One afternoon, while working around his yard, a man spotted a cocoon. Looking closely, he noticed that something was struggling to get through a very small hole in the cocoon. He sat and watched for several minutes before he was certain that what he was seeing was a butterfly attempting to get through the hole in the cocoon. As he watched, the insect inside the cocoon pushed and twisted but could not squeeze its way through the hole since the hole was smaller than the body of the butterfly.

Intending to help the butterfly emerge, the man took his pocketknife and very carefully cut the hole larger so the butterfly could pass through the opening. The butterfly emerged easily and effortlessly then. However, the butterfly had a body that was far too big to permit its undeveloped wings to lift it. The man waited with hope that the butterfly would continue to transform but this never happened.

The butterfly needed to struggle to squeeze its body through the small opening. In the struggle, bodily fluid would be aqueezed into the wings, the wings would unfurl and gain strength and the body would become smaller. Without this struggle, the butterfly never developed into a beautiful insect that could fly from flower to flower. In fact, it died quickly, not fully developed. The attempt to remove difficulties from the emerging insect left it unable to survive its next stage of life.

Sometimes our children, like the butterfly, will find themselves struggling to make it through a difficult assignment or decision. What will happen if we step in and do it for them, or make it too easy? What will happen if we carry their entire load? If we let them work hard, they emerge a stronger and better person, prepared for an even brighter future.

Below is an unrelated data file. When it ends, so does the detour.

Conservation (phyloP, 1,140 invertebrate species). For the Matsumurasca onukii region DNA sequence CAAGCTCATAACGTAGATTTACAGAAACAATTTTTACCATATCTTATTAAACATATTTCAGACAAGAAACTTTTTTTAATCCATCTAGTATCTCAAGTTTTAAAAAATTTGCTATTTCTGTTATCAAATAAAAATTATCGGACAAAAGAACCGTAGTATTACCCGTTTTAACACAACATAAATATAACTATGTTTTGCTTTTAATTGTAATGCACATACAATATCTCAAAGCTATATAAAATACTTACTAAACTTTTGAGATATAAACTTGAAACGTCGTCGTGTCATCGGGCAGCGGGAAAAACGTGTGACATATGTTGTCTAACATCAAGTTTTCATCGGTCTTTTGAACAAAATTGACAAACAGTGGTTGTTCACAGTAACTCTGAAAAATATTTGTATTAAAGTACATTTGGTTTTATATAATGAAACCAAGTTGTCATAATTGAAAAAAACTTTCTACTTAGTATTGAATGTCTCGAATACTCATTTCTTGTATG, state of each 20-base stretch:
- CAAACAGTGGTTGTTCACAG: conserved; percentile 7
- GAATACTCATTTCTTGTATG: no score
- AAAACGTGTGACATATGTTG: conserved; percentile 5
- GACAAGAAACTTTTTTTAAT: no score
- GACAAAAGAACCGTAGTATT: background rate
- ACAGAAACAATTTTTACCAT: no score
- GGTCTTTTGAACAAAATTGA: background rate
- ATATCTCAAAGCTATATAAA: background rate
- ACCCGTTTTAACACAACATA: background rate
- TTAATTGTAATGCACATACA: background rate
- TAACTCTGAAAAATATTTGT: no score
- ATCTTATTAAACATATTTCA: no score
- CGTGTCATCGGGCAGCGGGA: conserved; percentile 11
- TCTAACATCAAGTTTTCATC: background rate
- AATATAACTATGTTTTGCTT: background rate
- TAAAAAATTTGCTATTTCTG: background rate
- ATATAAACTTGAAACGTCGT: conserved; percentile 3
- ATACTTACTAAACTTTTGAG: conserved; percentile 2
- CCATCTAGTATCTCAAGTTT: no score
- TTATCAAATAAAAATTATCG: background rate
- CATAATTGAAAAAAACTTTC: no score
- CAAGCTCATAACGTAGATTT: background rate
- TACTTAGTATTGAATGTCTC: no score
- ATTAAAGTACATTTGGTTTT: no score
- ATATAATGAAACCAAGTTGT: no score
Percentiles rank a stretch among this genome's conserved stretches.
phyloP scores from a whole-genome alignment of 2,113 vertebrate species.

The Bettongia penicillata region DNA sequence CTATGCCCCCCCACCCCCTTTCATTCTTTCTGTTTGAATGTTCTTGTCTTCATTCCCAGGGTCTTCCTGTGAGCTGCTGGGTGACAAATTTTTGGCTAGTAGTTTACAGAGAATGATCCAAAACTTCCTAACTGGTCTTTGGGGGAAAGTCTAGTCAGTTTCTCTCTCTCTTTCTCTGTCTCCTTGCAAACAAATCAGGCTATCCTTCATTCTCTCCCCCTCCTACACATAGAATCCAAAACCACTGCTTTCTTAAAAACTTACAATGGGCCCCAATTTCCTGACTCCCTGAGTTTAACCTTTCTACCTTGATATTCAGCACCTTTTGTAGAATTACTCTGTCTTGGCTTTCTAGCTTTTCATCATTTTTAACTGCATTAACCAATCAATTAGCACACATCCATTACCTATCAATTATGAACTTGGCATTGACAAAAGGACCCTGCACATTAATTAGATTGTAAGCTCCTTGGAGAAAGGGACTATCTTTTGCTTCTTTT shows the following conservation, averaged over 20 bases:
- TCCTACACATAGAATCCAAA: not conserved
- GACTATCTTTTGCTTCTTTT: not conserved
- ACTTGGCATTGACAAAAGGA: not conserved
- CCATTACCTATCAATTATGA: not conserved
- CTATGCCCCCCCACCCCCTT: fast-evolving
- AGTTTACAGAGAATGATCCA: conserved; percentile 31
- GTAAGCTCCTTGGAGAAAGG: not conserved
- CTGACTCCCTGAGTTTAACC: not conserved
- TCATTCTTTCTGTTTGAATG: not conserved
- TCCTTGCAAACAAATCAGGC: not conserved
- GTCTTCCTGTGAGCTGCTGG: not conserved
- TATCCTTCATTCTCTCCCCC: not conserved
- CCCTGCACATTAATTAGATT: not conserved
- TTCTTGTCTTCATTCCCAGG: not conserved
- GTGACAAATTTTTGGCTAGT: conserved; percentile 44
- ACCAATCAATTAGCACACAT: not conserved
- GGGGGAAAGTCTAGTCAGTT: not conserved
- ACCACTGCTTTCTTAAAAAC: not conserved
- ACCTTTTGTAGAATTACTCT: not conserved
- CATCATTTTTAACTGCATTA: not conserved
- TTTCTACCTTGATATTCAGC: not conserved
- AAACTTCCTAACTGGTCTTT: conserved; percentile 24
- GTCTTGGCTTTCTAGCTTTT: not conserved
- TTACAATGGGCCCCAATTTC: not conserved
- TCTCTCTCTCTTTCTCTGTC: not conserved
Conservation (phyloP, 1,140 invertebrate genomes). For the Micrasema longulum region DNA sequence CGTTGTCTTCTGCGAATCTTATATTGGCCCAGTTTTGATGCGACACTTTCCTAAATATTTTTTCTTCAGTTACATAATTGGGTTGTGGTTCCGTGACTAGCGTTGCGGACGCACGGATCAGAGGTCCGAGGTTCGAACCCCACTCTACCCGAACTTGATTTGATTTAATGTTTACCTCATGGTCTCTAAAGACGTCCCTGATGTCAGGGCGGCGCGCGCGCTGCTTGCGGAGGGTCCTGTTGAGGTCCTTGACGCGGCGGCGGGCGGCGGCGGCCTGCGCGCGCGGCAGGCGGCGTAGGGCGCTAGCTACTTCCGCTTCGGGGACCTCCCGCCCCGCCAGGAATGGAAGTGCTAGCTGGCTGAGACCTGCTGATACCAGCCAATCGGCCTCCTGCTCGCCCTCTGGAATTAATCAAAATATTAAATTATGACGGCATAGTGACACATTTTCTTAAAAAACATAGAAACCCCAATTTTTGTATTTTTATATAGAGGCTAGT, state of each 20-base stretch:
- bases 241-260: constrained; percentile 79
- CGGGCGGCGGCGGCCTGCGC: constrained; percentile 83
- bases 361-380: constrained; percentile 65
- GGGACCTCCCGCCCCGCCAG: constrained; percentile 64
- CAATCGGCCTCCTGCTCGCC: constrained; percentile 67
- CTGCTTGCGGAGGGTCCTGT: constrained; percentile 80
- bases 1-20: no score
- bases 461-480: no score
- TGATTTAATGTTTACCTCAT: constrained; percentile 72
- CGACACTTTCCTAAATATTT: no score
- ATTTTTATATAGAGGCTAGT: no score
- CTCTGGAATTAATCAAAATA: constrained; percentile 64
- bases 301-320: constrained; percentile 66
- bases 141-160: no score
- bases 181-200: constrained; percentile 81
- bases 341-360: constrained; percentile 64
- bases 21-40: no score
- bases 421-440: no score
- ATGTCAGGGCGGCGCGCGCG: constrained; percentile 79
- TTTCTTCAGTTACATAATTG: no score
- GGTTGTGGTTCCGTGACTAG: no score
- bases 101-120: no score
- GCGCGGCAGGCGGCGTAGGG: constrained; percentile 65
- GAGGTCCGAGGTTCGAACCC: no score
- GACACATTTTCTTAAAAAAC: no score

"The only ones among you who will be really happy are those who will have sought and found how to serve." --- Albert Schweitzer

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flyingfish
Regular Member
Username: flyingfish

Post Number: 544
Registered: 01-2006
Posted on Friday, April 07, 2006 - 12:20 am:       

Oh man Cindy, I didnt mean you. I was talking to Randy in the SW forum and felt like I was preaching there. Sorry that looked sorta bad. When the geckos need attention she usualy just gives them a bath...nothing major. I dont know alot I just remember this happening once.
Filter and heater $80
65 gallon aquarium $280
Gazing at your Apistogramma for hours on end.....
PRICELESS!!!
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cindy
Ancient Plus
Username: cindy

Post Number: 9883
Registered: 05-2003


Posted on Friday, April 07, 2006 - 07:52 am: